On April 3, 1922, Emma Gillett Oglesby conveyed, by separate warranty deeds, two tracts of land of approximately 800 acres each to her son, John, and her daughter, Felicite, respectively. Although these deeds were not recorded until after the death of the grantor, they were delivered contemporaneously with their execution, and the grantees went into immediate possession of their respective tracts. At the time of the execution of these deeds, there was an oral understanding, subsequently reduced to writing on April 22, 1925, between grantor and grantees. By that agreement, John and Felicite agreed that each would, by his separate will, devise the lands described in his deed to the survivor for life with remainder in fee simple to some descendant of John D. Gillett, the father of Emma Gillett Oglesby. John and Felicite also agreed that the survivor, after the death of the other, would convey or devise all interest in said lands to some descendant of John D. Gillett. Felicite's husband executed an instrument attached to this agreement, by which he ratified the agreement and disclaimed all interest as husband, surviving spouse or heir-at-law in the lands described in the deed to his wife.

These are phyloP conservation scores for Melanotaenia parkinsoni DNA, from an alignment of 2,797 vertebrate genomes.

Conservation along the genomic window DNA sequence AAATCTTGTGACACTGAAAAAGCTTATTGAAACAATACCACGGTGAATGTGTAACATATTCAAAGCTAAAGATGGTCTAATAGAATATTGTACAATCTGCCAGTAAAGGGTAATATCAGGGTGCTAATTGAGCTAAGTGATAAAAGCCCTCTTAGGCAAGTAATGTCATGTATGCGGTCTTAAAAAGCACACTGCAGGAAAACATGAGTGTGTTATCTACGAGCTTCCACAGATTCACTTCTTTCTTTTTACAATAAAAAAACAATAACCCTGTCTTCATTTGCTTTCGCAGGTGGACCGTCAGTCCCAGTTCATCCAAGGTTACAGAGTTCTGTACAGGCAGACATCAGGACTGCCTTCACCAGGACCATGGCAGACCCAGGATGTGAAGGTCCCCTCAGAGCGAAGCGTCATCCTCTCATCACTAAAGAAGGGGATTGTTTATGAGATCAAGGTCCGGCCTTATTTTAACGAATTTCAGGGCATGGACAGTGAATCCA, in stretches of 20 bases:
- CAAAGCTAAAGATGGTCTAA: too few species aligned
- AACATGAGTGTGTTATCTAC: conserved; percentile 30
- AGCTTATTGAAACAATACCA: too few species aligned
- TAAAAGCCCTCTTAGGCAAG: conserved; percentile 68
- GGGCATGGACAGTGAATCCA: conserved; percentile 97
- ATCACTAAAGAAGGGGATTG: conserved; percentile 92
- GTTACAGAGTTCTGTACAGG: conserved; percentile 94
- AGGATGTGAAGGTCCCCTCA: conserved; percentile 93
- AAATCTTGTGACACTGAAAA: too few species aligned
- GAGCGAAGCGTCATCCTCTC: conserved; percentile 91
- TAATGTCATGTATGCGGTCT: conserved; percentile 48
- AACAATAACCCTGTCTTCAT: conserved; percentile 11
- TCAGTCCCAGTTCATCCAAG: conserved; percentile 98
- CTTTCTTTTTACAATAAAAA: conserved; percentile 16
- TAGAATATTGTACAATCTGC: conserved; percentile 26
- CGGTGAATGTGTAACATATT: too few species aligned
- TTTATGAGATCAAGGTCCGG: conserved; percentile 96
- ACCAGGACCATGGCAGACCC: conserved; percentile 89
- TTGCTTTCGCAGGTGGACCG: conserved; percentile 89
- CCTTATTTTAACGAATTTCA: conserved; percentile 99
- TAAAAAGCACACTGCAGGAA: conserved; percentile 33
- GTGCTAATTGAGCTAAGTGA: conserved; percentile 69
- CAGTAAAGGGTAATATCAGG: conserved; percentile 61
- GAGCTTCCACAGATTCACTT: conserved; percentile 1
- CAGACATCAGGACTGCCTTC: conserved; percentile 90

Emma Gillett Oglesby died November 25, 1928, leaving no husband surviving and leaving, as her only heirs at law, Hiram G. Keays, a son by her first marriage, and John G. Oglesby, Jasper E. Oglesby, and Felicite, children by her second marriage. Her will, dated January 27, 1924, was admitted to probate on December 21, 1928, by the county court of Logan County. The will was extremely complex and provided for many contingencies, most of which did not occur. The following summary covers only those portions of the will necessary to an understanding of the issues and, insofar as possible, expresses such provisions in terms of those contingencies which did, in fact, occur.